CommonWealth REIT (CWH) rejected a $2.9 billion buyout offer by shareholders Corvex Management LP and Related Cos., and said it adopted board rules designed to thwart unsolicited takeover attempts.
The $24.50-a-share bid from Corvex and Related was conditional and didn’t include a financing plan, Newton, Massachusetts-based CommonWealth said in a statement today. The real estate investment trust, incorporated in Maryland, also said it had adopted provisions of the state’s Unsolicited Takeovers Act, which it believes means board members “may only be removed ‘for cause,’ and that no such cause exists.”
CommonWealth is trying to fend off Corvex and Related, which said last month they would try to remove the board if their takeover bid wasn’t accepted. The investors own 9.2 percent of the stock, making them the largest shareholders.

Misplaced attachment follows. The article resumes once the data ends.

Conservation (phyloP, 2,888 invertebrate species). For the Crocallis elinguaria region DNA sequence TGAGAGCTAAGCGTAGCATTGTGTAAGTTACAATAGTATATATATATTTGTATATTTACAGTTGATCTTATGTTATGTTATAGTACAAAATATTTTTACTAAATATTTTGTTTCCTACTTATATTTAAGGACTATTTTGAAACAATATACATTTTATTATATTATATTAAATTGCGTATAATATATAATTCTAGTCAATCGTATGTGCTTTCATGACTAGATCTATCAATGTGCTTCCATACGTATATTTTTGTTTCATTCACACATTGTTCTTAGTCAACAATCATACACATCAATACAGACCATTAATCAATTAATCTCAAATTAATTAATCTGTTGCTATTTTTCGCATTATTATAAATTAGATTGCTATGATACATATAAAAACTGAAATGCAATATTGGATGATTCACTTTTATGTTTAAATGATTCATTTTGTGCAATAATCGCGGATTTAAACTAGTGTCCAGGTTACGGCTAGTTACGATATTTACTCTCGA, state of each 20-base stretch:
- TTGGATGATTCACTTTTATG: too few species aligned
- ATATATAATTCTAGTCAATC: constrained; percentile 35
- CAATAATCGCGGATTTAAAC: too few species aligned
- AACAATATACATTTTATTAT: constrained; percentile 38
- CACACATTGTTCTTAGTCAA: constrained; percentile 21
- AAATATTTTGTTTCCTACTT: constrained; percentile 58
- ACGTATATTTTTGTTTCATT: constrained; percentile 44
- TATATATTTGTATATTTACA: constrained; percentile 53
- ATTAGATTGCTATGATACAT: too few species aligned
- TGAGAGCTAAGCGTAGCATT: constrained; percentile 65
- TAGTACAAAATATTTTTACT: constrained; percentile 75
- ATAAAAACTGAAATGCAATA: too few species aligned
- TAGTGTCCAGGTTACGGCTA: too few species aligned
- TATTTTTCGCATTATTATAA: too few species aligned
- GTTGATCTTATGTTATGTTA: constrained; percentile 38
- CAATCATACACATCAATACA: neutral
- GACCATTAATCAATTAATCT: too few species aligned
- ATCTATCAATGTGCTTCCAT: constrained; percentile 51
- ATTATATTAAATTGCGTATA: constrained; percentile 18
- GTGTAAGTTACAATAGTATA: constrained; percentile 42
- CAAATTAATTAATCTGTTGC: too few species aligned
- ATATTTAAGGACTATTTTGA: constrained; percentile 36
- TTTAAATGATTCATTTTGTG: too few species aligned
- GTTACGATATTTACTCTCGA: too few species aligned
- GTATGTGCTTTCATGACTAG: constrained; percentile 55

“It is disgraceful that CWH would unilaterally attempt to take away a right shareholders have had since 1986 solely in an effort to further entrench its underperforming leadership team,” Corvex and Related said in an e-mailed statement today. “This latest effort is in our and our lawyers’ view completely invalid under Maryland law.”
Corvex and Related have told the trustees in detail the third-party debt financing it would use in a takeover “and the combination of sources that will provide for a fully financed offer,” Joanna Rose, a spokeswoman for the investors, said in an e-mail. Deutsche Bank AG is the financial adviser to the shareholder group.
CommonWealth’s five-member board of trustees includes President Adam Portnoy and his father, Barry Portnoy, a company founder. They also own Reit Management & Research LLC, or RMR, the external management company for the REIT.
Corvex, founded by activist investor Keith Meister, and Related, led by Chief Executive Officer Jeff Blau, said last week that they delivered to CommonWealth a formal demand for the company set a record date to determine the shareholders entitled to vote to remove the trustees. CommonWealth said today the consent solicitation is invalid because of its move.
Rather than pursue a sale, the REIT plans to stick to its strategy of concentrating on urban office properties, selling non-core assets and cutting debt.
CommonWealth fell 1.9 percent to $22.48 at the close in New York.
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